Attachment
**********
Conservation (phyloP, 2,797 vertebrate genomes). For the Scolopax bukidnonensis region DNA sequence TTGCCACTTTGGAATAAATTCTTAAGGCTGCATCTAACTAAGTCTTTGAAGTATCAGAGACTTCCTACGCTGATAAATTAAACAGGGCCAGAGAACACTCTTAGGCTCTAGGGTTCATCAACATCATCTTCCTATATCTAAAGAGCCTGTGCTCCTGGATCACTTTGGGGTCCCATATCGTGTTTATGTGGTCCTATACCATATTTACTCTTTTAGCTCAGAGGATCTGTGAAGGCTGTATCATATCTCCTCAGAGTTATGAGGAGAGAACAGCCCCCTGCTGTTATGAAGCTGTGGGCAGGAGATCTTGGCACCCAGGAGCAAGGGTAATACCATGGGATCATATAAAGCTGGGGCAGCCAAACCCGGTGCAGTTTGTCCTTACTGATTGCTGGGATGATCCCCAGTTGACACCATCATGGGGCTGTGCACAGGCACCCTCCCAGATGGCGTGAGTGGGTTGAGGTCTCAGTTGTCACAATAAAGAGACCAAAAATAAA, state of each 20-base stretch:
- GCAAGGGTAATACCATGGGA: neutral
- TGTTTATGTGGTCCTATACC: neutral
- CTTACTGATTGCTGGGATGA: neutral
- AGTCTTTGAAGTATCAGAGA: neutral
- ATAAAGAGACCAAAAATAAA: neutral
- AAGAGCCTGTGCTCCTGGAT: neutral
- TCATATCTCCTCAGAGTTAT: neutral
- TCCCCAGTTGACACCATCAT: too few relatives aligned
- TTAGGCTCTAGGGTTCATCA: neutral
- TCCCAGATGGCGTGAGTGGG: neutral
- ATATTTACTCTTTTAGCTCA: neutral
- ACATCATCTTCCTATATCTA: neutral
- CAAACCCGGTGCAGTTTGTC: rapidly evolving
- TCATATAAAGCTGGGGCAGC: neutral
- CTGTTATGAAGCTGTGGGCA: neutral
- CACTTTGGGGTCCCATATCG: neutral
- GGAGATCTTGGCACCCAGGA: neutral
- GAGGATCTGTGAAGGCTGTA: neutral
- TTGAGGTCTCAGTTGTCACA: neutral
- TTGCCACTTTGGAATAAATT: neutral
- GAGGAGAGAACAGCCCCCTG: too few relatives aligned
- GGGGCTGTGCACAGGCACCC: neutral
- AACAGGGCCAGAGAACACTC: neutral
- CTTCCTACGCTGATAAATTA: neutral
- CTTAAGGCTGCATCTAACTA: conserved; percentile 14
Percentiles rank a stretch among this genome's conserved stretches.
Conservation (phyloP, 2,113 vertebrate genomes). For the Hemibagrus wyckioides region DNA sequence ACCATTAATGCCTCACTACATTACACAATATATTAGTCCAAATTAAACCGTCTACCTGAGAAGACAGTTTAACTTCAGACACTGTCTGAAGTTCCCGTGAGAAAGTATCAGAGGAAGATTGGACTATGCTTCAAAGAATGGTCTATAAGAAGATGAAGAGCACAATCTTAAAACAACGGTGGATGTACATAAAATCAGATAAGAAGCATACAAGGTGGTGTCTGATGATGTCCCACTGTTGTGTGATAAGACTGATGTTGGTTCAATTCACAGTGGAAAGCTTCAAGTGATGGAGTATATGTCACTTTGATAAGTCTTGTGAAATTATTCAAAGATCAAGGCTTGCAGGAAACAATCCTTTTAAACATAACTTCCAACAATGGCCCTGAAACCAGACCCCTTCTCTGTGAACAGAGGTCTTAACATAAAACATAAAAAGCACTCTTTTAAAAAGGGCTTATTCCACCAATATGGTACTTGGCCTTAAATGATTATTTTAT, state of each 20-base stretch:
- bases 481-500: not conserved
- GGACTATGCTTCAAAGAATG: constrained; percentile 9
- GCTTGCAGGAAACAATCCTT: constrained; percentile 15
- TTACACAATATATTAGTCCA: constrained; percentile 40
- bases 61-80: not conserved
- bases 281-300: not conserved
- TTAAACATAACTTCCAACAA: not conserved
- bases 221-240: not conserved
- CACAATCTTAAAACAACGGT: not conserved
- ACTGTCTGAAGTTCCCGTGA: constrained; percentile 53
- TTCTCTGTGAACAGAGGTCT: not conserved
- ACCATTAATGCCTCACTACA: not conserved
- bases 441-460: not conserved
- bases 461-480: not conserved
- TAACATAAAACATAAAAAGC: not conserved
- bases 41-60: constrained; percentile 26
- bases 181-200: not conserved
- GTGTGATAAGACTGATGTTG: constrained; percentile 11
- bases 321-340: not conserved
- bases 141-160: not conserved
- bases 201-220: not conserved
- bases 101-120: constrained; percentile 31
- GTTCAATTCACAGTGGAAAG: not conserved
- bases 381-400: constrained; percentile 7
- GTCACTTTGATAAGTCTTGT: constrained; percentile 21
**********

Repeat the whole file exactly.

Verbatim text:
Conservation (phyloP, 2,797 vertebrate genomes). For the Scolopax bukidnonensis region DNA sequence TTGCCACTTTGGAATAAATTCTTAAGGCTGCATCTAACTAAGTCTTTGAAGTATCAGAGACTTCCTACGCTGATAAATTAAACAGGGCCAGAGAACACTCTTAGGCTCTAGGGTTCATCAACATCATCTTCCTATATCTAAAGAGCCTGTGCTCCTGGATCACTTTGGGGTCCCATATCGTGTTTATGTGGTCCTATACCATATTTACTCTTTTAGCTCAGAGGATCTGTGAAGGCTGTATCATATCTCCTCAGAGTTATGAGGAGAGAACAGCCCCCTGCTGTTATGAAGCTGTGGGCAGGAGATCTTGGCACCCAGGAGCAAGGGTAATACCATGGGATCATATAAAGCTGGGGCAGCCAAACCCGGTGCAGTTTGTCCTTACTGATTGCTGGGATGATCCCCAGTTGACACCATCATGGGGCTGTGCACAGGCACCCTCCCAGATGGCGTGAGTGGGTTGAGGTCTCAGTTGTCACAATAAAGAGACCAAAAATAAA, state of each 20-base stretch:
- GCAAGGGTAATACCATGGGA: neutral
- TGTTTATGTGGTCCTATACC: neutral
- CTTACTGATTGCTGGGATGA: neutral
- AGTCTTTGAAGTATCAGAGA: neutral
- ATAAAGAGACCAAAAATAAA: neutral
- AAGAGCCTGTGCTCCTGGAT: neutral
- TCATATCTCCTCAGAGTTAT: neutral
- TCCCCAGTTGACACCATCAT: too few relatives aligned
- TTAGGCTCTAGGGTTCATCA: neutral
- TCCCAGATGGCGTGAGTGGG: neutral
- ATATTTACTCTTTTAGCTCA: neutral
- ACATCATCTTCCTATATCTA: neutral
- CAAACCCGGTGCAGTTTGTC: rapidly evolving
- TCATATAAAGCTGGGGCAGC: neutral
- CTGTTATGAAGCTGTGGGCA: neutral
- CACTTTGGGGTCCCATATCG: neutral
- GGAGATCTTGGCACCCAGGA: neutral
- GAGGATCTGTGAAGGCTGTA: neutral
- TTGAGGTCTCAGTTGTCACA: neutral
- TTGCCACTTTGGAATAAATT: neutral
- GAGGAGAGAACAGCCCCCTG: too few relatives aligned
- GGGGCTGTGCACAGGCACCC: neutral
- AACAGGGCCAGAGAACACTC: neutral
- CTTCCTACGCTGATAAATTA: neutral
- CTTAAGGCTGCATCTAACTA: conserved; percentile 14
Percentiles rank a stretch among this genome's conserved stretches.
Conservation (phyloP, 2,113 vertebrate genomes). For the Hemibagrus wyckioides region DNA sequence ACCATTAATGCCTCACTACATTACACAATATATTAGTCCAAATTAAACCGTCTACCTGAGAAGACAGTTTAACTTCAGACACTGTCTGAAGTTCCCGTGAGAAAGTATCAGAGGAAGATTGGACTATGCTTCAAAGAATGGTCTATAAGAAGATGAAGAGCACAATCTTAAAACAACGGTGGATGTACATAAAATCAGATAAGAAGCATACAAGGTGGTGTCTGATGATGTCCCACTGTTGTGTGATAAGACTGATGTTGGTTCAATTCACAGTGGAAAGCTTCAAGTGATGGAGTATATGTCACTTTGATAAGTCTTGTGAAATTATTCAAAGATCAAGGCTTGCAGGAAACAATCCTTTTAAACATAACTTCCAACAATGGCCCTGAAACCAGACCCCTTCTCTGTGAACAGAGGTCTTAACATAAAACATAAAAAGCACTCTTTTAAAAAGGGCTTATTCCACCAATATGGTACTTGGCCTTAAATGATTATTTTAT, state of each 20-base stretch:
- bases 481-500: not conserved
- GGACTATGCTTCAAAGAATG: constrained; percentile 9
- GCTTGCAGGAAACAATCCTT: constrained; percentile 15
- TTACACAATATATTAGTCCA: constrained; percentile 40
- bases 61-80: not conserved
- bases 281-300: not conserved
- TTAAACATAACTTCCAACAA: not conserved
- bases 221-240: not conserved
- CACAATCTTAAAACAACGGT: not conserved
- ACTGTCTGAAGTTCCCGTGA: constrained; percentile 53
- TTCTCTGTGAACAGAGGTCT: not conserved
- ACCATTAATGCCTCACTACA: not conserved
- bases 441-460: not conserved
- bases 461-480: not conserved
- TAACATAAAACATAAAAAGC: not conserved
- bases 41-60: constrained; percentile 26
- bases 181-200: not conserved
- GTGTGATAAGACTGATGTTG: constrained; percentile 11
- bases 321-340: not conserved
- bases 141-160: not conserved
- bases 201-220: not conserved
- bases 101-120: constrained; percentile 31
- GTTCAATTCACAGTGGAAAG: not conserved
- bases 381-400: constrained; percentile 7
- GTCACTTTGATAAGTCTTGT: constrained; percentile 21